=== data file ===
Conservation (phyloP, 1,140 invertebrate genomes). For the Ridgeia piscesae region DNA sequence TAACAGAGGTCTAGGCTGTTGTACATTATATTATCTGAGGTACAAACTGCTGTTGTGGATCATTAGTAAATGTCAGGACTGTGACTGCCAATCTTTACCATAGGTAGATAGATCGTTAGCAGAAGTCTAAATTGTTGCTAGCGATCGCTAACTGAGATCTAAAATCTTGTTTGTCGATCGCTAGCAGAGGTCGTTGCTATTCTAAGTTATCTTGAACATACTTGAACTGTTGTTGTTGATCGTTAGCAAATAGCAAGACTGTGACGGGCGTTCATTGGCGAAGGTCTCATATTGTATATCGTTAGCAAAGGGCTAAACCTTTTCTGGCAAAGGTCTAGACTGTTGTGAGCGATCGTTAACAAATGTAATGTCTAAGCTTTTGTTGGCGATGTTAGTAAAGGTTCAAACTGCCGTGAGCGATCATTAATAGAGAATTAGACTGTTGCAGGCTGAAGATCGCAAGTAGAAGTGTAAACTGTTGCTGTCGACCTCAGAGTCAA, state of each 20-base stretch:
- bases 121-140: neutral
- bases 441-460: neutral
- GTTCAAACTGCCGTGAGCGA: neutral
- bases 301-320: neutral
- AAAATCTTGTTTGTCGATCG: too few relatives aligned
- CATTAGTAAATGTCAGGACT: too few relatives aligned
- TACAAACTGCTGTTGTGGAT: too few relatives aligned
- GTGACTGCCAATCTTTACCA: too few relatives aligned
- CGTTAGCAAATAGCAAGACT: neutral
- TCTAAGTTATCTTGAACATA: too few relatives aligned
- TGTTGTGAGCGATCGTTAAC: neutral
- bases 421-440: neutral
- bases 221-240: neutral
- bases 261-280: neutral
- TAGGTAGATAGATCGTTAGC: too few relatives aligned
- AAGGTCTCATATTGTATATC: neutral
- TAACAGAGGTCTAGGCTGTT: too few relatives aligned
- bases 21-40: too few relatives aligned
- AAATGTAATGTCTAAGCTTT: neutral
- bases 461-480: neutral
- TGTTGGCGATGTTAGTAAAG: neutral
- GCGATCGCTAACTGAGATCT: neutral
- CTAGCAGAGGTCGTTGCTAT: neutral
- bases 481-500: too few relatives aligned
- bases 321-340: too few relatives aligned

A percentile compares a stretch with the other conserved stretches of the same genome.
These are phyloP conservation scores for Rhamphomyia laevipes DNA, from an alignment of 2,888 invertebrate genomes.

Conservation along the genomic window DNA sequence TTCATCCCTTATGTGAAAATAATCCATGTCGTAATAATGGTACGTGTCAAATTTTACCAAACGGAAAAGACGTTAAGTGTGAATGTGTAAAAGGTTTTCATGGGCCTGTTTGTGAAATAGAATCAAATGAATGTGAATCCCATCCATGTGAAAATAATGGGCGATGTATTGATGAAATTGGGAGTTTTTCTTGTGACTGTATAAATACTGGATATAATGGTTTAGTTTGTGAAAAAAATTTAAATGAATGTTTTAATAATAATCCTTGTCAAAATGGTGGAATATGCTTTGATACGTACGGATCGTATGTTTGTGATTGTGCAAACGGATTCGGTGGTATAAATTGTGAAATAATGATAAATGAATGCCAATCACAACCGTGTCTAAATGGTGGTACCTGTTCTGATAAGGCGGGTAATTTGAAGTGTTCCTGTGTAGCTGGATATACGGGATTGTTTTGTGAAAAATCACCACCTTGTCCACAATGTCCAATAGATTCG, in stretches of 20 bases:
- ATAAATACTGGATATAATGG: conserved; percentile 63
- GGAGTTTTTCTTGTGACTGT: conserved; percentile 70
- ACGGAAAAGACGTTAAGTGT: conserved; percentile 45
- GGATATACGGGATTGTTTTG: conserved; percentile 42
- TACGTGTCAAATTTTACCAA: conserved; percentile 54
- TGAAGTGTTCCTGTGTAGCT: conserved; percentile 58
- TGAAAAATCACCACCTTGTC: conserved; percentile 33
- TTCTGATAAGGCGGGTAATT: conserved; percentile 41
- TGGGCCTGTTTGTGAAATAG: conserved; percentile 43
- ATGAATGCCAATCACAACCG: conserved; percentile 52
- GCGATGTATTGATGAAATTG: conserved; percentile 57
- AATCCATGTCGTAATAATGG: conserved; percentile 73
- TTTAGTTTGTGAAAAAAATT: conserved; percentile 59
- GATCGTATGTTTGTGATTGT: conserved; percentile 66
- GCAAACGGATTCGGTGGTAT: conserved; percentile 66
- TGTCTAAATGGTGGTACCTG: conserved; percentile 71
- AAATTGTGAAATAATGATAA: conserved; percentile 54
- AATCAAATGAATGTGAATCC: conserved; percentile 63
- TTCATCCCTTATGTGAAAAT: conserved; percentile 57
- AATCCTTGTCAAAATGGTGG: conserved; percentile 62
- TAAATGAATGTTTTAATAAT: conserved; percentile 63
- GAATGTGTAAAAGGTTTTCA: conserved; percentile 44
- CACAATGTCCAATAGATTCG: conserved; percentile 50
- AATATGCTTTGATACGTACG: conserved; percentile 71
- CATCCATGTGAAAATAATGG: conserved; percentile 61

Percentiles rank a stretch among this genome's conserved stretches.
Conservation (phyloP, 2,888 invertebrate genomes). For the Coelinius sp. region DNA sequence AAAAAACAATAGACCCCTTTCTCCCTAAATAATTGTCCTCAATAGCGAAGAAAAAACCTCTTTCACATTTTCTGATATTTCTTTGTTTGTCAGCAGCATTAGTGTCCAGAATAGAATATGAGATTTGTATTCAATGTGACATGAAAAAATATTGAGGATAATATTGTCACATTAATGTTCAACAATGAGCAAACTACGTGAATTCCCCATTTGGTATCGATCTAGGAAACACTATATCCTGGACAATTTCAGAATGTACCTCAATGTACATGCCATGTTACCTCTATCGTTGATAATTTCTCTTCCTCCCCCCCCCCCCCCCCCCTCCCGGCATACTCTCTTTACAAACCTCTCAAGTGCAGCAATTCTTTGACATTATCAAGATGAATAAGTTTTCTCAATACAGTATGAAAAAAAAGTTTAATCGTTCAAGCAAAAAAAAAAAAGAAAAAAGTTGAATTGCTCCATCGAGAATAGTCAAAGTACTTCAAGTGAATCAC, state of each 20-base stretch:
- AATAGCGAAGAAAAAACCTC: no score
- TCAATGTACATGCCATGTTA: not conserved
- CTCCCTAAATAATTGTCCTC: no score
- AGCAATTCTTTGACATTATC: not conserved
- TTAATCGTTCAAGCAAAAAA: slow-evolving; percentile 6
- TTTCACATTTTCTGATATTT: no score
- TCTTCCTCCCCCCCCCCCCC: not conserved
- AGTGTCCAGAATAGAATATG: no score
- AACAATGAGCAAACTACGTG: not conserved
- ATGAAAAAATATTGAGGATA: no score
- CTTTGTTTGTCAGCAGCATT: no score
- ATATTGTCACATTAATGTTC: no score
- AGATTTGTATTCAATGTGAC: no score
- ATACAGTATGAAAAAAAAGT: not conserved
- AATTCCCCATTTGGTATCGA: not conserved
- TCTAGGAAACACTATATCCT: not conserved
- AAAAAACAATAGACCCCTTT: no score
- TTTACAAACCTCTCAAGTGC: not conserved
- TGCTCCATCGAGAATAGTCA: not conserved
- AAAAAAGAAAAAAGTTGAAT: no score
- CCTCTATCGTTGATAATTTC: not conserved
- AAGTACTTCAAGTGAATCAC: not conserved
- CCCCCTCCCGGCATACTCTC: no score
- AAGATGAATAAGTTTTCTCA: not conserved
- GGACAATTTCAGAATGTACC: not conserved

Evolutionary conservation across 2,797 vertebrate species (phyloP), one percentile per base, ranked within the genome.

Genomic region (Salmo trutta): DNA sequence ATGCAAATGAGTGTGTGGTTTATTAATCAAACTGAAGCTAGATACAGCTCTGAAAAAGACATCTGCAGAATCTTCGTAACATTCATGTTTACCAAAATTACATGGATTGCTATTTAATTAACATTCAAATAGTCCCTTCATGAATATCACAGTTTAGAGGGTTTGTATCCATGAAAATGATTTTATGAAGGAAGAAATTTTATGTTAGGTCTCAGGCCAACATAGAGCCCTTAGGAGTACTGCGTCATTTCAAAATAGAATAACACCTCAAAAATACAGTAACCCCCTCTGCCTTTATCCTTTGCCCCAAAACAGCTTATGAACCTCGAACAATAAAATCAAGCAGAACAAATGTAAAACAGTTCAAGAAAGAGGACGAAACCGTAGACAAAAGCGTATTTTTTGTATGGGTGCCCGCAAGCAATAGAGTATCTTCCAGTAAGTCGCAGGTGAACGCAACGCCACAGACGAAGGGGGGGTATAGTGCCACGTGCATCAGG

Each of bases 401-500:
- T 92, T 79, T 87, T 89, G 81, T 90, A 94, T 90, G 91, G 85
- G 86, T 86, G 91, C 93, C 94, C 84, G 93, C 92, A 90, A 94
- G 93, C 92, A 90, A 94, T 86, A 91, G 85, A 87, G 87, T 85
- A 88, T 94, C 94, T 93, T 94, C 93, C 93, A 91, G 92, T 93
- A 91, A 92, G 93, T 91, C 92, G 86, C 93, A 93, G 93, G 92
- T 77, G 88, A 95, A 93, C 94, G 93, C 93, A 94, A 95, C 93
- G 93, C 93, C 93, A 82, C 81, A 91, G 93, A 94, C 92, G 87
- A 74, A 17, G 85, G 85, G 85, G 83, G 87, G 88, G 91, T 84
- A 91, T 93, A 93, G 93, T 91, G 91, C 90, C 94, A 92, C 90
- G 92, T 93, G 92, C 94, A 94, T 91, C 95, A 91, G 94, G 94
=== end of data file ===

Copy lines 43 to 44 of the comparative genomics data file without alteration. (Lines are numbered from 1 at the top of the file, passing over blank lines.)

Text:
- GATCGTATGTTTGTGATTGT: conserved; percentile 66
- GCAAACGGATTCGGTGGTAT: conserved; percentile 66